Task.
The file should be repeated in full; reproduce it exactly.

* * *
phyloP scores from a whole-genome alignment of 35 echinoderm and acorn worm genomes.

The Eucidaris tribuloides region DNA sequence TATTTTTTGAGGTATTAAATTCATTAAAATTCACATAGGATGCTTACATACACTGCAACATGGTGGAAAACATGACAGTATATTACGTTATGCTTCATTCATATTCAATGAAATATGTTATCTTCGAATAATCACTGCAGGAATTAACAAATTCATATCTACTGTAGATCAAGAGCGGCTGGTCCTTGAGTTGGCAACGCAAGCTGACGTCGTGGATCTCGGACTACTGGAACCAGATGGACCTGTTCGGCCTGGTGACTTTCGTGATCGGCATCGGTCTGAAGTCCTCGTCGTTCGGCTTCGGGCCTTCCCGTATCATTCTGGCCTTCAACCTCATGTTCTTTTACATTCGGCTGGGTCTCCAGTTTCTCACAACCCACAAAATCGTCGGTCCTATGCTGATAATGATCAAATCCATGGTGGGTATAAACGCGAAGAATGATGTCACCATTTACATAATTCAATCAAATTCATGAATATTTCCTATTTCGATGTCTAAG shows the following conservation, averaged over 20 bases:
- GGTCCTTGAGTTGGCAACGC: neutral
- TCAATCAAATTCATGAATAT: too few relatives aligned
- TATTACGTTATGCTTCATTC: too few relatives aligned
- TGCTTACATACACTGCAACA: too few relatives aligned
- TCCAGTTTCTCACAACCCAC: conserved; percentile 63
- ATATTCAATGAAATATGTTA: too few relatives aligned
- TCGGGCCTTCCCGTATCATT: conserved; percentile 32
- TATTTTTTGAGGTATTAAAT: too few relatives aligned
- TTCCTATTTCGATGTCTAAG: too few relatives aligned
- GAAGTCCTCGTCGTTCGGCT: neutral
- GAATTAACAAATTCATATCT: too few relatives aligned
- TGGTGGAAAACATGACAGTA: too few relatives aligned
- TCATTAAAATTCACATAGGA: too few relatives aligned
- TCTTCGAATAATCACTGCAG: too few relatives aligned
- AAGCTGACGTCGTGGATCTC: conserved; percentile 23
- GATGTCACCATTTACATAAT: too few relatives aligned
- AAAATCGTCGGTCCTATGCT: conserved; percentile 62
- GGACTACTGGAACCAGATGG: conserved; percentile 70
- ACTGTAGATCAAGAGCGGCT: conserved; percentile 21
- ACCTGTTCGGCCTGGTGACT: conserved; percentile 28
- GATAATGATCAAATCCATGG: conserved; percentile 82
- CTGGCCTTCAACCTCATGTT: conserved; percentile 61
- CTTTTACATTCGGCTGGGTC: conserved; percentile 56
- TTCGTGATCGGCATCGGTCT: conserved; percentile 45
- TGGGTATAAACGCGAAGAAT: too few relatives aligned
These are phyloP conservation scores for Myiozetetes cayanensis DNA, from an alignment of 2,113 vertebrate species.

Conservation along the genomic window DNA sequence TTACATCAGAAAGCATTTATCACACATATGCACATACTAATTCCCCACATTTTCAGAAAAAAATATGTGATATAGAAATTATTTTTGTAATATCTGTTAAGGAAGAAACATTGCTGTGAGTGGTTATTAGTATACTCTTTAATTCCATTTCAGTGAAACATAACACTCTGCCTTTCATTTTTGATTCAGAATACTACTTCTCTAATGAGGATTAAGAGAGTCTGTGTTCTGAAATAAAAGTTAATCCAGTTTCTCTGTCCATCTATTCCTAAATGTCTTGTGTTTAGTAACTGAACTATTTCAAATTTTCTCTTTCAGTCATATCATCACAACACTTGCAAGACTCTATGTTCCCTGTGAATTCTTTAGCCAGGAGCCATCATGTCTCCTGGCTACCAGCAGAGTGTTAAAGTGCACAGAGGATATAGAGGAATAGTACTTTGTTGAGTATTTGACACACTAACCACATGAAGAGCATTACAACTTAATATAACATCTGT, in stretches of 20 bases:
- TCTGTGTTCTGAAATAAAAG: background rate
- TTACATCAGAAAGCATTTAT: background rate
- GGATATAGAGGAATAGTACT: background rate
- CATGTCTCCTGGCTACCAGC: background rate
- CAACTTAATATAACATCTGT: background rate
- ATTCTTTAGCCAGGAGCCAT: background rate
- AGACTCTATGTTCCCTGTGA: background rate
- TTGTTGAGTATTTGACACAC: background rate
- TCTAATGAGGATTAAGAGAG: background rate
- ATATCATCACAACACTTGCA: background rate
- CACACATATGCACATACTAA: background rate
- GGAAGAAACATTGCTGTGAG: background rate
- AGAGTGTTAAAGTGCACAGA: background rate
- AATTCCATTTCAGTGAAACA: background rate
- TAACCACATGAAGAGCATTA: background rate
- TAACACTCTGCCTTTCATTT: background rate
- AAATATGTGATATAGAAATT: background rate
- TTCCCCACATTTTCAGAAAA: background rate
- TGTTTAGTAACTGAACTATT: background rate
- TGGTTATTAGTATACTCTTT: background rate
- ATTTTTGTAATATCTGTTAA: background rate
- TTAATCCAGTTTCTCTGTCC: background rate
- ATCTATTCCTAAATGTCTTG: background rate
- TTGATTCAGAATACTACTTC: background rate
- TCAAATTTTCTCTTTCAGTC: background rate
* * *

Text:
phyloP scores from a whole-genome alignment of 35 echinoderm and acorn worm genomes.

The Eucidaris tribuloides region DNA sequence TATTTTTTGAGGTATTAAATTCATTAAAATTCACATAGGATGCTTACATACACTGCAACATGGTGGAAAACATGACAGTATATTACGTTATGCTTCATTCATATTCAATGAAATATGTTATCTTCGAATAATCACTGCAGGAATTAACAAATTCATATCTACTGTAGATCAAGAGCGGCTGGTCCTTGAGTTGGCAACGCAAGCTGACGTCGTGGATCTCGGACTACTGGAACCAGATGGACCTGTTCGGCCTGGTGACTTTCGTGATCGGCATCGGTCTGAAGTCCTCGTCGTTCGGCTTCGGGCCTTCCCGTATCATTCTGGCCTTCAACCTCATGTTCTTTTACATTCGGCTGGGTCTCCAGTTTCTCACAACCCACAAAATCGTCGGTCCTATGCTGATAATGATCAAATCCATGGTGGGTATAAACGCGAAGAATGATGTCACCATTTACATAATTCAATCAAATTCATGAATATTTCCTATTTCGATGTCTAAG shows the following conservation, averaged over 20 bases:
- GGTCCTTGAGTTGGCAACGC: neutral
- TCAATCAAATTCATGAATAT: too few relatives aligned
- TATTACGTTATGCTTCATTC: too few relatives aligned
- TGCTTACATACACTGCAACA: too few relatives aligned
- TCCAGTTTCTCACAACCCAC: conserved; percentile 63
- ATATTCAATGAAATATGTTA: too few relatives aligned
- TCGGGCCTTCCCGTATCATT: conserved; percentile 32
- TATTTTTTGAGGTATTAAAT: too few relatives aligned
- TTCCTATTTCGATGTCTAAG: too few relatives aligned
- GAAGTCCTCGTCGTTCGGCT: neutral
- GAATTAACAAATTCATATCT: too few relatives aligned
- TGGTGGAAAACATGACAGTA: too few relatives aligned
- TCATTAAAATTCACATAGGA: too few relatives aligned
- TCTTCGAATAATCACTGCAG: too few relatives aligned
- AAGCTGACGTCGTGGATCTC: conserved; percentile 23
- GATGTCACCATTTACATAAT: too few relatives aligned
- AAAATCGTCGGTCCTATGCT: conserved; percentile 62
- GGACTACTGGAACCAGATGG: conserved; percentile 70
- ACTGTAGATCAAGAGCGGCT: conserved; percentile 21
- ACCTGTTCGGCCTGGTGACT: conserved; percentile 28
- GATAATGATCAAATCCATGG: conserved; percentile 82
- CTGGCCTTCAACCTCATGTT: conserved; percentile 61
- CTTTTACATTCGGCTGGGTC: conserved; percentile 56
- TTCGTGATCGGCATCGGTCT: conserved; percentile 45
- TGGGTATAAACGCGAAGAAT: too few relatives aligned
These are phyloP conservation scores for Myiozetetes cayanensis DNA, from an alignment of 2,113 vertebrate species.

Conservation along the genomic window DNA sequence TTACATCAGAAAGCATTTATCACACATATGCACATACTAATTCCCCACATTTTCAGAAAAAAATATGTGATATAGAAATTATTTTTGTAATATCTGTTAAGGAAGAAACATTGCTGTGAGTGGTTATTAGTATACTCTTTAATTCCATTTCAGTGAAACATAACACTCTGCCTTTCATTTTTGATTCAGAATACTACTTCTCTAATGAGGATTAAGAGAGTCTGTGTTCTGAAATAAAAGTTAATCCAGTTTCTCTGTCCATCTATTCCTAAATGTCTTGTGTTTAGTAACTGAACTATTTCAAATTTTCTCTTTCAGTCATATCATCACAACACTTGCAAGACTCTATGTTCCCTGTGAATTCTTTAGCCAGGAGCCATCATGTCTCCTGGCTACCAGCAGAGTGTTAAAGTGCACAGAGGATATAGAGGAATAGTACTTTGTTGAGTATTTGACACACTAACCACATGAAGAGCATTACAACTTAATATAACATCTGT, in stretches of 20 bases:
- TCTGTGTTCTGAAATAAAAG: background rate
- TTACATCAGAAAGCATTTAT: background rate
- GGATATAGAGGAATAGTACT: background rate
- CATGTCTCCTGGCTACCAGC: background rate
- CAACTTAATATAACATCTGT: background rate
- ATTCTTTAGCCAGGAGCCAT: background rate
- AGACTCTATGTTCCCTGTGA: background rate
- TTGTTGAGTATTTGACACAC: background rate
- TCTAATGAGGATTAAGAGAG: background rate
- ATATCATCACAACACTTGCA: background rate
- CACACATATGCACATACTAA: background rate
- GGAAGAAACATTGCTGTGAG: background rate
- AGAGTGTTAAAGTGCACAGA: background rate
- AATTCCATTTCAGTGAAACA: background rate
- TAACCACATGAAGAGCATTA: background rate
- TAACACTCTGCCTTTCATTT: background rate
- AAATATGTGATATAGAAATT: background rate
- TTCCCCACATTTTCAGAAAA: background rate
- TGTTTAGTAACTGAACTATT: background rate
- TGGTTATTAGTATACTCTTT: background rate
- ATTTTTGTAATATCTGTTAA: background rate
- TTAATCCAGTTTCTCTGTCC: background rate
- ATCTATTCCTAAATGTCTTG: background rate
- TTGATTCAGAATACTACTTC: background rate
- TCAAATTTTCTCTTTCAGTC: background rate